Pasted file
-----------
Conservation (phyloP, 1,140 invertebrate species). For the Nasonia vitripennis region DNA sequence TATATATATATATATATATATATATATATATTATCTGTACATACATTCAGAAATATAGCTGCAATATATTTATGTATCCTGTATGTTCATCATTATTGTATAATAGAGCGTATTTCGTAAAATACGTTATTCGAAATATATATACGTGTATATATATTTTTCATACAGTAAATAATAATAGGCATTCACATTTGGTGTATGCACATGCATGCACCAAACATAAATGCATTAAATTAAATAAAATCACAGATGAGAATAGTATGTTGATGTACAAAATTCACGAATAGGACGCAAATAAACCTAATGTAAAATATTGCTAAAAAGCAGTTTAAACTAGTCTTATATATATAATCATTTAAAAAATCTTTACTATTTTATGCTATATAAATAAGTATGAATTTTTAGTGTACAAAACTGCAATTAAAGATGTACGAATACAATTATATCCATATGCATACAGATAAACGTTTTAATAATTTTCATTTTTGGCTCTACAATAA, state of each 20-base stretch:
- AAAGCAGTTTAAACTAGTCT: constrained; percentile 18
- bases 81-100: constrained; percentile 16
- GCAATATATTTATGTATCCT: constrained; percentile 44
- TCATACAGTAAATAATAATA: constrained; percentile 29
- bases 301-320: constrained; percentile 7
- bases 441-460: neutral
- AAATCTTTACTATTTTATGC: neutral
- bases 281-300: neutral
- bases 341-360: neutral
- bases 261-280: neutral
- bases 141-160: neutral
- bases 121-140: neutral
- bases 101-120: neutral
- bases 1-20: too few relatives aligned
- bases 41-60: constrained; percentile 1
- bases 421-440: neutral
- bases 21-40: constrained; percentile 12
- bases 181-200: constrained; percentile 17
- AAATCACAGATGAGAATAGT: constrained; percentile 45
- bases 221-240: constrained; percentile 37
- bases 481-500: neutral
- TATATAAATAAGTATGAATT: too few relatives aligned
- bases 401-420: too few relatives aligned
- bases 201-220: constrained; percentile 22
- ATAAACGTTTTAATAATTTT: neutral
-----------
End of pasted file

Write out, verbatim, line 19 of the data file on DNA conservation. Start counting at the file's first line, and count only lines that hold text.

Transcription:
- bases 181-200: constrained; percentile 17